So yes, I’ve actually been ORDERED (by a health care professional no less!) to EAT CARBOHYDRATES…In fact to eat 330 grams of carbohydrates EVERY day!!! <I just heard an Adkins Diet devotee or some other carbohrate phobic SCREAM in terror of the mere thought that even so much as one gram of carbohydrate would dare touch my lips…or my hips!!!>

If you’ve read some of my journal entries, then you probably have figured out that I am NOT a “carbohydrate phobic” in any sense of the term. In fact, just like my hero Jared Fogle, I eat some bread EVERY day! I’ve lost around 85 pounds thus far and Jared has lost 235 pounds, so maybe the carbs are NOT the problem?!?  Maybe the (food) addiction IS the problem?!? Maybe the ADDICTION is what the 12 Steps treats, while I have the freedom to eat a moderate amount of carbohydrates, One Day At A Time?!?

Yes, I have a resentment. DUH!!! I greatly resent those cabohydrate phobic addicts who act as if their food plan is the ONLY food plan for the rest of us. Whether they are part of the H.O.W. Movement cult within Overeaters Anonymous or part of some other 12 Step fellowship (I can think of at least four such organizations that insist on ONLY ONE anti-carb food plan for their members), they really irritate the snot out of me!

Addicts (myself included) should NEVER play dietician to other addicts! My experience is that recovery works BEST when addicts trust direction for their food plan to a professional! I know, most of these professionals are “earth people” (e.g., people who don’t share and not fully understand my disease of addiction)…but they DO understand what constitutes SANE eating…which is more than we addicts can do!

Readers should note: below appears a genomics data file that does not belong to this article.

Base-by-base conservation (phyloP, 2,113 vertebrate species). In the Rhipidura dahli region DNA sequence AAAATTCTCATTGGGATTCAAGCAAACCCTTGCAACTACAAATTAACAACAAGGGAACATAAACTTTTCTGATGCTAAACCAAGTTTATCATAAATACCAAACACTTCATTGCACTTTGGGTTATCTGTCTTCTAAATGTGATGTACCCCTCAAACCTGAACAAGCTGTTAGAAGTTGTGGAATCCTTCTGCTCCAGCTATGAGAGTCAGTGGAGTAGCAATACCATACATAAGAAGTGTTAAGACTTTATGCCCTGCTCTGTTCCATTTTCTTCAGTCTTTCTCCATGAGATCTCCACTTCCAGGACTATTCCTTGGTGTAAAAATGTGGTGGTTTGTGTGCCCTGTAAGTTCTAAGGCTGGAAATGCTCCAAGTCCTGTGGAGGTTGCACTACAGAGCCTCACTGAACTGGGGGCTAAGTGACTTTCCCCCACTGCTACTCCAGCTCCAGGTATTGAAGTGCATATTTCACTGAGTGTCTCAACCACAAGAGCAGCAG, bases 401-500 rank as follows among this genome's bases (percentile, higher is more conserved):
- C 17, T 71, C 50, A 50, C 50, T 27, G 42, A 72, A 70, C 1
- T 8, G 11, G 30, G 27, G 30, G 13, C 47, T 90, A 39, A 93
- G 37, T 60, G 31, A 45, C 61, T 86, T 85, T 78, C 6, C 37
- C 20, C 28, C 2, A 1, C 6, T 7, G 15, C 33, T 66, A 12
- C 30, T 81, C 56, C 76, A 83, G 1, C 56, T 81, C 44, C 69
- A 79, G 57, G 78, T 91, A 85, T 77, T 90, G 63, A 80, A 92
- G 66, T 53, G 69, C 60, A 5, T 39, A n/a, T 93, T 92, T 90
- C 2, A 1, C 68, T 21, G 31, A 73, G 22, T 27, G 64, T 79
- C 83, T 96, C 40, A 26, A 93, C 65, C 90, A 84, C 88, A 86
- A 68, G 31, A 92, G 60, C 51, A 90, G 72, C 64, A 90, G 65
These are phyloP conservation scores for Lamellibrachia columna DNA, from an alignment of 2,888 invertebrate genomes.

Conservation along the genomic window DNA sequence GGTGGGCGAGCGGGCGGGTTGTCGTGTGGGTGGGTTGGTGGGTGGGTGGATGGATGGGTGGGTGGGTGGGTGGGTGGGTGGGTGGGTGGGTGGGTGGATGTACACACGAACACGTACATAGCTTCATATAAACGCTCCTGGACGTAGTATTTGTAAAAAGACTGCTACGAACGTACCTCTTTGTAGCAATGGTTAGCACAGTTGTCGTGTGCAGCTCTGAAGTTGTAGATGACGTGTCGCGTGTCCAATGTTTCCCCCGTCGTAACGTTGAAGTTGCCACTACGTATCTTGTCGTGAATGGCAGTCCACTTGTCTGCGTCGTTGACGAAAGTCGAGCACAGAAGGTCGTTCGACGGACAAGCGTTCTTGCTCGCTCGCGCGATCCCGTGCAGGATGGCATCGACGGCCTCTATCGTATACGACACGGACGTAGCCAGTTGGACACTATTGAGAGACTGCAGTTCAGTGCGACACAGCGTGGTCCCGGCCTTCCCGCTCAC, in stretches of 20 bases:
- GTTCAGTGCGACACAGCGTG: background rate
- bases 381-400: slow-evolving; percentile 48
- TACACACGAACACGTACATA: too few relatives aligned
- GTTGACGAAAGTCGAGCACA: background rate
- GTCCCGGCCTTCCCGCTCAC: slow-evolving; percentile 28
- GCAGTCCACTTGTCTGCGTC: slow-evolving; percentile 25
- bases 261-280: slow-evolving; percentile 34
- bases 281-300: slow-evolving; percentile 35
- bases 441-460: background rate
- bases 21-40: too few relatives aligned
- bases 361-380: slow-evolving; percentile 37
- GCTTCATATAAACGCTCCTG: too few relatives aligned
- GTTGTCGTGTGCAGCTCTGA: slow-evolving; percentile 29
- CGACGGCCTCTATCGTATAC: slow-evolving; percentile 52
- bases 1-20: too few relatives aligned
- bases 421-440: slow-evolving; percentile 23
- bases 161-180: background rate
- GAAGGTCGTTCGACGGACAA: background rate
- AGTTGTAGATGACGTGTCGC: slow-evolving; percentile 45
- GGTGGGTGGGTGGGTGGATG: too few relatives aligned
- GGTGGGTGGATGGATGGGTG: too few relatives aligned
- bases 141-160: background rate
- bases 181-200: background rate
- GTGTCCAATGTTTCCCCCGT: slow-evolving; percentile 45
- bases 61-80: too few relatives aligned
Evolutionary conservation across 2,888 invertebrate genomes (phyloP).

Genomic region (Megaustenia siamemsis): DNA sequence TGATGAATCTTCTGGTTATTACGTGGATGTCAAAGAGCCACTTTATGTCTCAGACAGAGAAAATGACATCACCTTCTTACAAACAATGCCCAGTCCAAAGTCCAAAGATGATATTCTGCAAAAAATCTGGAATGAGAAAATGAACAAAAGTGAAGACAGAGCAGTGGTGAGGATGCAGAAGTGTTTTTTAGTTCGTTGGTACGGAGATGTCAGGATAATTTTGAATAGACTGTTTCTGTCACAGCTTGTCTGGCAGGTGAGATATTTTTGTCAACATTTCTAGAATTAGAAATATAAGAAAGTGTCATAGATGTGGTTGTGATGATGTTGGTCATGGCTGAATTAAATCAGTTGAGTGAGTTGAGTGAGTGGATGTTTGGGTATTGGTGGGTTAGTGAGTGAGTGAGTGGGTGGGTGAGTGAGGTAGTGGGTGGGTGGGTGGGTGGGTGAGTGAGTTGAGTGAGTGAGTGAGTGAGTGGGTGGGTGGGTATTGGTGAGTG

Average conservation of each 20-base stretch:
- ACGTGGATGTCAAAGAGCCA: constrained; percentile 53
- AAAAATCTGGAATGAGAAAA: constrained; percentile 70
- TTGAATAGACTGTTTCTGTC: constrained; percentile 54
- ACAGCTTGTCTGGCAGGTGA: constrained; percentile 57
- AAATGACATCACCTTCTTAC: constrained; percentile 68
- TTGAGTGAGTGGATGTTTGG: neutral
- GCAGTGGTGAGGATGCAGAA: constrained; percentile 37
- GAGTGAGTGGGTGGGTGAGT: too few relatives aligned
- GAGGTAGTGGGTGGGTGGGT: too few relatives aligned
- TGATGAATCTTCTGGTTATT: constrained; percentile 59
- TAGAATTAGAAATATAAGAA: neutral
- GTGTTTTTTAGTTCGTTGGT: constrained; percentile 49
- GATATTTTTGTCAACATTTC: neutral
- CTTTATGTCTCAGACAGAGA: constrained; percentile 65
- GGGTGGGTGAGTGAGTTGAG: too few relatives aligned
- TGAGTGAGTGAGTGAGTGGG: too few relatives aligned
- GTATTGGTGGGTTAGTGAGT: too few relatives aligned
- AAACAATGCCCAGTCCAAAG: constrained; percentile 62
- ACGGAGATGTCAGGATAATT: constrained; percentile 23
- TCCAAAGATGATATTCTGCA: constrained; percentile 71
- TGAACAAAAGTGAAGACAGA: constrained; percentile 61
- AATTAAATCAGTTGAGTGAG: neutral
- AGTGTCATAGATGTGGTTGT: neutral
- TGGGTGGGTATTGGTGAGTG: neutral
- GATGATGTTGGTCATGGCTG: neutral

To quote the Big Book (Alcoholics Anonymous), “When it comes to [food[ we [addicts] are strangely insane.” Amen? Amen! I would no sooner trust myself (or any other addict) with my choice of food plan than I would trust a pyromaniac to work as a fireman. It just ain’t a good idea!

A word about Weight Watchers POINTS food plan…As I’ve stated previously, I believe this plan is the sanest, most flexible, most moderate and nutritionally sound food plan ever written. The reason I needed my diabetes educator to “modify” it is because I am a diabetic. And while non-diabetics don’t usually need to keep track of their carbohydrate intake, as a diabetic I need to do this to help me maintain the maximum control of my blood sugar.  The POINTS food plan takes into consideration three values for each food: calories, dietary fiber and total fat content. As a diabetic, with the help of my diabetes-savvy dietician, I also now know how many grams of carbohydrate I should ingest each day to manage my sugar.

NOTE that I am NOT to avoid any food altogether — not even sugar and flour — in order to manage my diabetes. Instead I’ve been instructed to eat a MODERATE amount of carbs and (when possible) choose foods that are rich in fiber (examples: choose whole grain bread over bread made with bleached wheat; choose solid ftuit over food juice). Above all, even though NO food is totally off limits, I am to limit my carb intake to 285 grams per day.

ANOTHER NOTE: 285 grams of carbohydrates is a value appropriate for ME, NOT for you. If you are a diabetic, please follow my example and meet with a diabetes-savvy dietician who knows your specific medical history. Please follow their advice and NOT the advice given to me by my dietician!